Making A “Bottle Rocket”

I realize I haven’t been keeping up my blog at all, but–to be honest–I haven’t spent that much time at the workbench. And what time I have spent there hasn’t been particularly motivated or interesting. I am, however, moving forward on a little something that’s begun to take interesting shape. At least, its components are. I’ll talk about one of them today: The yogurt bottle engine.
My daughter (not quite 2 yet) loves these little "Danimals" yogurt drinks. I’d noticed a number of months ago that the opening on the plastic bottles have a nice, large engine bell shape. So… I set a few of them aside till I came up with an idea for one. And recently, I did exactly that. It was time to turn a yogurt bottle into a rocket engine.
The first step was to make it a little more solid. This was soft plastic. So… I jammed as many broken popsicle sticks as I could fit in there, and then filled it with resin. I filled it just about to the top of the more spherical (or middle) section of the bottle. With that filled, I capped it off with some round brake or rotor or something from a 1/12 Tamiya motorcycle. I then cut off the very top of the opening, as there was a small "lip" there. Now, after some sanding, there’s a nice edge for the engine bell. And then it was time to add exterior details to the engine.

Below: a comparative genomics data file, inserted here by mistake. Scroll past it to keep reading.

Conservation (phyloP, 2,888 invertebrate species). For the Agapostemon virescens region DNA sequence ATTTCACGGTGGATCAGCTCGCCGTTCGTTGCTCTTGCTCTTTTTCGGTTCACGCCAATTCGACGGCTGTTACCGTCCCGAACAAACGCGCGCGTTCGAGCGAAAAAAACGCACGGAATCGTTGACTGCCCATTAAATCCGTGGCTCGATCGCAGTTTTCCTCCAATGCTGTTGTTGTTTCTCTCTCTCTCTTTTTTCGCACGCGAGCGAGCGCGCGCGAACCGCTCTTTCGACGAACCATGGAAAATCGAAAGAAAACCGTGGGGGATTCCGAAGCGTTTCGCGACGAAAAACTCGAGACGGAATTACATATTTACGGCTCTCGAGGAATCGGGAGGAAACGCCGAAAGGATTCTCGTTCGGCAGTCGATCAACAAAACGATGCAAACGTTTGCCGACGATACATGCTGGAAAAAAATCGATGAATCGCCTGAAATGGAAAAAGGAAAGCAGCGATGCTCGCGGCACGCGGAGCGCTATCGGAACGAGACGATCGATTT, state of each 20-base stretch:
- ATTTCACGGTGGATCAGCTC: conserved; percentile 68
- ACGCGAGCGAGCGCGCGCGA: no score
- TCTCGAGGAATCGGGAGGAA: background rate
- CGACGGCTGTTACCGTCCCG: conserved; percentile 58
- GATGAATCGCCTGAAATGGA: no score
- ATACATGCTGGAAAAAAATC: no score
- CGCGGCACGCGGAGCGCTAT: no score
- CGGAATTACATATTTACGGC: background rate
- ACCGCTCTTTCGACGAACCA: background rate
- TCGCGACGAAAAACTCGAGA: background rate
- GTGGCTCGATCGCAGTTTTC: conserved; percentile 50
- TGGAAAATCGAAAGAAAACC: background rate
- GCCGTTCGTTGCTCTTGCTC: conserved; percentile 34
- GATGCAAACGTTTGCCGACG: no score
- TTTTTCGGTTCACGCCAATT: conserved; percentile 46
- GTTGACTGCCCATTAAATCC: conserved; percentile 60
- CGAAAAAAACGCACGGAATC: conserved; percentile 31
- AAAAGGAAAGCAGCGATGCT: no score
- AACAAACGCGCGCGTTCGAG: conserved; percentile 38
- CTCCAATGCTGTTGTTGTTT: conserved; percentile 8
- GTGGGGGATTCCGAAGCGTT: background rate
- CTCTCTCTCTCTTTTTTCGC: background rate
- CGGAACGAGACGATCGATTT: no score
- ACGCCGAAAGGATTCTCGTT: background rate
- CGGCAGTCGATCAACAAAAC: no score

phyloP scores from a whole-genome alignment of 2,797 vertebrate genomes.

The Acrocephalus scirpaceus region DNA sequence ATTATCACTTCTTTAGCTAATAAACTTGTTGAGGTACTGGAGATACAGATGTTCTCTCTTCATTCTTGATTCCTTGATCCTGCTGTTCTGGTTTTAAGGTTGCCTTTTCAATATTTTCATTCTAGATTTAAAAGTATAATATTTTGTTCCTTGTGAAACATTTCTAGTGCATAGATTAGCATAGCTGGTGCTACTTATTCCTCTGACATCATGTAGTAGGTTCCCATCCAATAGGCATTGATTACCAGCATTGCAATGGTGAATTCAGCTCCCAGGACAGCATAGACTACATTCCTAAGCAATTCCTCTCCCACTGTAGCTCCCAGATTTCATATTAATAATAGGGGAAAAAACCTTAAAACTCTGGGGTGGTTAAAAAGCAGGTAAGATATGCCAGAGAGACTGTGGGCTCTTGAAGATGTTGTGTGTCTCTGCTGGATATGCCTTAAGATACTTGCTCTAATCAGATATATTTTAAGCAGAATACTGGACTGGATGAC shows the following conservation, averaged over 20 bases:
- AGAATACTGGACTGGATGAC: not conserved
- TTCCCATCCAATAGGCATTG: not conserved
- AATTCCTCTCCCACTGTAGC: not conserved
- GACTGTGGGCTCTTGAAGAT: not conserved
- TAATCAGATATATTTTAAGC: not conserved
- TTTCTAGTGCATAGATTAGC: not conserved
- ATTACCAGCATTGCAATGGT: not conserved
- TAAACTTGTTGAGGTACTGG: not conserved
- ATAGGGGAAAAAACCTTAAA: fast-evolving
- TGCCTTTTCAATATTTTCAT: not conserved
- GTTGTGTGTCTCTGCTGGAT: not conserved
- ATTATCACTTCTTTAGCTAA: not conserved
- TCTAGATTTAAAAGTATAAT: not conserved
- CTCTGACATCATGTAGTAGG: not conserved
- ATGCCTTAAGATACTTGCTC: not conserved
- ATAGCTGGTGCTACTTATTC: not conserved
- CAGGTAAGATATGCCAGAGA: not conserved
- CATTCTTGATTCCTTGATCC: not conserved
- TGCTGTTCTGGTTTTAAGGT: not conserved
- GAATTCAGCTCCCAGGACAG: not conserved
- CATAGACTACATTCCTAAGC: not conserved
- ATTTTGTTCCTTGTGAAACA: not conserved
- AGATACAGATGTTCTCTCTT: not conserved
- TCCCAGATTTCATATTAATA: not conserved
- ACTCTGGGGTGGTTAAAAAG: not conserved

I used a few different things here–with more to come. There’s pieces cut from another bottle, and there’s bits of metal tape. These essentially create "greeblies" (or "greebles"–depending on who you talk to). This is just raised surface areas to give it some depth. There’s also bits of metal wire in various places. I’ll be adding more of this once I find my spool of soldering wire. And there’s various kit pieces. Again, I hit the 1/12 motorcycle, as well as pieces from 1/35 and 1/72 kits in there. My main inspiration/reference for this thing is the Maschinen Krieger "Falke" engine, which has all sorts of wonderful bits and pieces added to a Japanese drink bottle to make its distinctive form. While I’m sure I won’t approach that level of ingenuity, I hope to have something that looks more like an engine and less like a childrens’ yogurt drink when all is said and done. So far, so good.

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